Sunday Profile: You don’t know Jacques
If you’ve done a cycling race in the Roaring Fork Valley in the past 10 years, you’ve heard him.
“Allez! Allez!” The shout rings out across the race course. “Allez! Allez! Go!”
An elderly, 5-foot-4 Frenchman runs alongside the racers with a beer in his hand, spilling it across his arm as he cheers. His 10-year-old Lycra jersey fits him like a glove, and he wears his signature cycling cap. He has raced already today, and now he’s supporting the other athletes. He encounters a female spectator and entreats her for a bisou on the cheek. She laughs and allows it.
If you don’t already know him, you will soon. This infectiously vivacious 79-year-old is Jacques Houot, (a.k.a. Frenchy). Jacques is probably fitter, happier and more social than most of the people you know. But his path to Carbondale hasn’t been an easy one.
“I should have died many times!” Jacques exclaims. He keeps a well-documented list of “close calls,” from his birth to the time a skier shot off a jump and landed on his back. “I have been very lucky,” he says.
Close call number one: Jacques was born blue. The doctors didn’t think he’d survive. But he did.
Close call number two: Jacques grew up on a farm in Gérardmer, a small town in northeastern France. During World War II, the German army fought over the village, and over half of the city was destroyed.
“We were right in the center of the war,” Jacques remembers. “My father was taken as a prisoner in Germany. But we survived.”
Close call number three: as a young man, Jacques drove his car off a bridge into a river. “I died, then,” he says. “But they found me, and I lived.” He still has the yellowed newspaper clipping to prove it. The photo shows the car submerged in the water. In another photo, a young Jacques in a suit stands next to a doctor, looking a little dazed. “Monsieur Huot [sic],” the photo caption reads, “survivant.”
As much as survival has been a constant in his life, so has athletics. When he was 14 years old, Jacques saved money from his job as a hotel valet to buy his first bicycle. In 1949, he started participating in local stage races in the hills around his home. But his cycling career was put on pause when he was drafted to the French army to fight in Algeria for over two years.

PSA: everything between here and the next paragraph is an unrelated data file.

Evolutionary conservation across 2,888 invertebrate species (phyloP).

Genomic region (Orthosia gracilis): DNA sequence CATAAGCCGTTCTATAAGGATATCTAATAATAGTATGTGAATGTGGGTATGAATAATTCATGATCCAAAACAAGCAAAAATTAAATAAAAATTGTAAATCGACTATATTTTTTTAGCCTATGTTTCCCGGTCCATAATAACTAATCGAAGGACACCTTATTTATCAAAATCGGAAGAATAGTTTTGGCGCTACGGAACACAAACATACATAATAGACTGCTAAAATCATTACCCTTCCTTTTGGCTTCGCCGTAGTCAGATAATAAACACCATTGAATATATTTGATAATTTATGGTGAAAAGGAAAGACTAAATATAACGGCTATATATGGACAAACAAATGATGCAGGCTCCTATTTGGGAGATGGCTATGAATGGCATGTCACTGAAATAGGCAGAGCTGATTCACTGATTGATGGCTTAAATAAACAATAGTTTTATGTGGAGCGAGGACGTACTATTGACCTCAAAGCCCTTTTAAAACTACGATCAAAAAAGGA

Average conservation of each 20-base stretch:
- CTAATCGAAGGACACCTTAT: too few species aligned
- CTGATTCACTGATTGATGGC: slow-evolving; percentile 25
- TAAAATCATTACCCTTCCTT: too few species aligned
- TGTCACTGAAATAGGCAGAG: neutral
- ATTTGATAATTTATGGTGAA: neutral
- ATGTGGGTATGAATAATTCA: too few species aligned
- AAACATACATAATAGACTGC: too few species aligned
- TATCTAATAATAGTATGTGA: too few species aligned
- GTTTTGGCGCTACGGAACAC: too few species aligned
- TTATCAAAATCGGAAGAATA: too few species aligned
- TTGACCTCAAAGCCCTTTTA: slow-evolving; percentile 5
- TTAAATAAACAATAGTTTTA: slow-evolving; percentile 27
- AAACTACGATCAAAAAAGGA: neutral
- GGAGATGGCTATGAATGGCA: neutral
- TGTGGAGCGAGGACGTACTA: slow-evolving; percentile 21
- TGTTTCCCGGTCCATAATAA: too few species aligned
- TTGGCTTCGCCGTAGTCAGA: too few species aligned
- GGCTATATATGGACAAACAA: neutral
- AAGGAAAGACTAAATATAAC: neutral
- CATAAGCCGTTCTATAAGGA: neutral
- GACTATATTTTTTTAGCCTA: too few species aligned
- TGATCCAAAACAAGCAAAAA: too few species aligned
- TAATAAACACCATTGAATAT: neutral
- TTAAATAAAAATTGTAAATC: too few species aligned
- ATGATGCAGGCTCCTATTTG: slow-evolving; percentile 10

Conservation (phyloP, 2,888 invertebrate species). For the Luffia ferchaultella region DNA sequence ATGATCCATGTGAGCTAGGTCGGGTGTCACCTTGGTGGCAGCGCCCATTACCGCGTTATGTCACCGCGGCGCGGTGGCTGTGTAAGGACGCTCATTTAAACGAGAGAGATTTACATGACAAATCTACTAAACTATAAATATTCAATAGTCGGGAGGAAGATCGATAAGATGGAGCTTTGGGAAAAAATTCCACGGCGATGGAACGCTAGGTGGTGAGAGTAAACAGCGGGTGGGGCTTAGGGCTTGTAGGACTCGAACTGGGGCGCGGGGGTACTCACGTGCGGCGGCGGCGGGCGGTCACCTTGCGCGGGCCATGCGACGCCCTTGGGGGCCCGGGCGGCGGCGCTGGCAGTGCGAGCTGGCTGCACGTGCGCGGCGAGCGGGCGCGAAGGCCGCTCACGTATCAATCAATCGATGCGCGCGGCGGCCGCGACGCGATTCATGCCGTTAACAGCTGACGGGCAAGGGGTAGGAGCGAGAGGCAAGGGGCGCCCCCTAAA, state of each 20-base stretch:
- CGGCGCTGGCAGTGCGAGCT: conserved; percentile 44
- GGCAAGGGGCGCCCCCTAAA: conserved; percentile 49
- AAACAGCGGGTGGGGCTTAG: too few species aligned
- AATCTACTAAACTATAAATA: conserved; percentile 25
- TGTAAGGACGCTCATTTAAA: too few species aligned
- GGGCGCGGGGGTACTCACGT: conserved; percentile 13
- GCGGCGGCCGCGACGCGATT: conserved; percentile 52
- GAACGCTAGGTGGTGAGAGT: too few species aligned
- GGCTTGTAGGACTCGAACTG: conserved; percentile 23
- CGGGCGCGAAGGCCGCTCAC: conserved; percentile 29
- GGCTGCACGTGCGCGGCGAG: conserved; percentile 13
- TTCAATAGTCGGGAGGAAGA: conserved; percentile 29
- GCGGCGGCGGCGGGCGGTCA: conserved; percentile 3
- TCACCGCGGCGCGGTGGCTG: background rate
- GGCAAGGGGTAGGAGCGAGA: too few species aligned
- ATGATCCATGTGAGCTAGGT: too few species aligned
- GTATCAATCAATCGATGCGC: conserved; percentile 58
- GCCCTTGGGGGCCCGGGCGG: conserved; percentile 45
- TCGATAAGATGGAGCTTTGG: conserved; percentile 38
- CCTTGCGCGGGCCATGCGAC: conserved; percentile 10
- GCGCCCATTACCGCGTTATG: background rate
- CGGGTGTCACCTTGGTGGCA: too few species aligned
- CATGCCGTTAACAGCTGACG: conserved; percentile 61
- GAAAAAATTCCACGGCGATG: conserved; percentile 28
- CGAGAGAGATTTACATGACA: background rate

Now, the war medal hangs the wall at his home in the Crystal Meadows senior apartments in Carbondale. The old bronze medal is thumbtacked in the middle of a dazzling display of medals, ribbons and awards from bike and ski races he’s completed over the past 60 years.
After the war, Jacques moved to Switzerland to work as a technical adviser for a company that made jewelry and watches. He took advantage of the location change to start skiing. On a Swiss mountain, he was buried in his first avalanche.
“I dug myself out,” he remembers, “and skied back on one ski.” That experience left him shaken, but it didn’t scare him off from skiing. Rather, he credits it with teaching him most of what he knows about mountaineering. “To be in an avalanche and survive,” he says, “is the best way to learn about surviving an avalanche.”
‘I NEED THE MOUNTAINS’
Working in the jewelry industry brought him to America — New York City, to be exact. Never one to be trapped in the concrete jungle, Jacques jumped at an opportunity to take another job in Canada. A coworker offered to give him a ride partway. But when they arrived at the place they planned to split, he told his friend to keep driving west. He left the high-stress life behind and moved to Colorado Springs in the late 1960s.